The Who – Endless Wire (2006)

Share this:

In the brilliant, circular overture of synthesizer and riff that opens 2006’s “Endless Wire” we find a triumph for what’s left of the Who.

“Fragment,” as a tune, is everything this band should have been doing instead of slowly but surely turning itself into a too-old streetwalker with its faded party hat on crooked.

It’s simultaneously familiar, yet utterly new — an echo that doesn’t repeat itself so much as deepen — in the cracks that encircle Roger Daltrey’s voice, and the slowing of Pete Townshend’s ever-turning windmill — into something like a fine wine.

So, they go and mess it up later. OK. For “Fragments,” and maybe even “Fragments” alone, they can be forgiven for continuing past the untimely deaths of the entire rhythm section. But only just.

Not that there aren’t moments. This album’s “Black Widow’s Eyes” has a kind of broken beauty familiar to anyone with “Who’s Next” on vinyl. “Two Thousand Years,” with soaring violins and plucky guitar, also blows through like a brisk breeze.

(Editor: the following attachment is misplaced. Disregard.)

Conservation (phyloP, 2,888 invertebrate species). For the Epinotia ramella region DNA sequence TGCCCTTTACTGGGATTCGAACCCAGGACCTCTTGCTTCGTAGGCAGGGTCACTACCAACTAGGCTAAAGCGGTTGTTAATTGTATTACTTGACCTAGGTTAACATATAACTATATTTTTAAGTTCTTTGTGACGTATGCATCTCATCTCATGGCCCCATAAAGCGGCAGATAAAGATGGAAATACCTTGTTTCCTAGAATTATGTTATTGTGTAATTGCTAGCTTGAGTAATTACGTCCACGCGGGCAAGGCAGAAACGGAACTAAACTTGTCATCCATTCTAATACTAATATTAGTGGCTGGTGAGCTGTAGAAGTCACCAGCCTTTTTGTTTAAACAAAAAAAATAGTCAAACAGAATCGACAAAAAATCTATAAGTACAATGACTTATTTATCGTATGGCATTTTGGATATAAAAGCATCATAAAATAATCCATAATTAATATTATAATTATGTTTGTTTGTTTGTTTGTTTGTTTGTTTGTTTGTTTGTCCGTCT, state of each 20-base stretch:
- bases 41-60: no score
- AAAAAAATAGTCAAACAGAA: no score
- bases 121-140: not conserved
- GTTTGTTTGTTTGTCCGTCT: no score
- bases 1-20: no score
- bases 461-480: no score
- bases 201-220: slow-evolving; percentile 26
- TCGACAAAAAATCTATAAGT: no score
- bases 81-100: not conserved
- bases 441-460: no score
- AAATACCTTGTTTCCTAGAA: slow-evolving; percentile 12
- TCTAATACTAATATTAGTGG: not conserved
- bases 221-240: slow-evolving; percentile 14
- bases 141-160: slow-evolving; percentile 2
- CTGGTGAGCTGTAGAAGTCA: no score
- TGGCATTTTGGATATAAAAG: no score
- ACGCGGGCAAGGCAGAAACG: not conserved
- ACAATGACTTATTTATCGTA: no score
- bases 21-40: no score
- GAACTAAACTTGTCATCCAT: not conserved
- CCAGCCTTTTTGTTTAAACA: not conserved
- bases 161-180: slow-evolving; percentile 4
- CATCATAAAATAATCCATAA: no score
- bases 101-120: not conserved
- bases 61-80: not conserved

But the now-inevitable mini-opera, more than two decades after the last original release from this band, sounds like the thing a Who album ought to have rather than something included as inspiration. Rote, rather than right.

Skip right to the remix of “Fragments,” where bits of that remarkable construction from Track 1 are blown apart then put back together again. It’s a nice metaphor for what’s happened to the Who — and far guttier than anything else on the second half of the album.

Nick DeRiso

Nick DeRiso

Nick DeRiso has written for USA Today, American Songwriter, All About Jazz, and a host of others. Honored as columnist of the year five times by the Associated Press, Louisiana Press Association and Louisiana Sports Writers Association, he oversaw a daily section named Top 10 in the U.S. by the AP before co-founding Something Else! Nick is now associate editor of Ultimate Classic Rock.
Nick DeRiso
Share this:
Close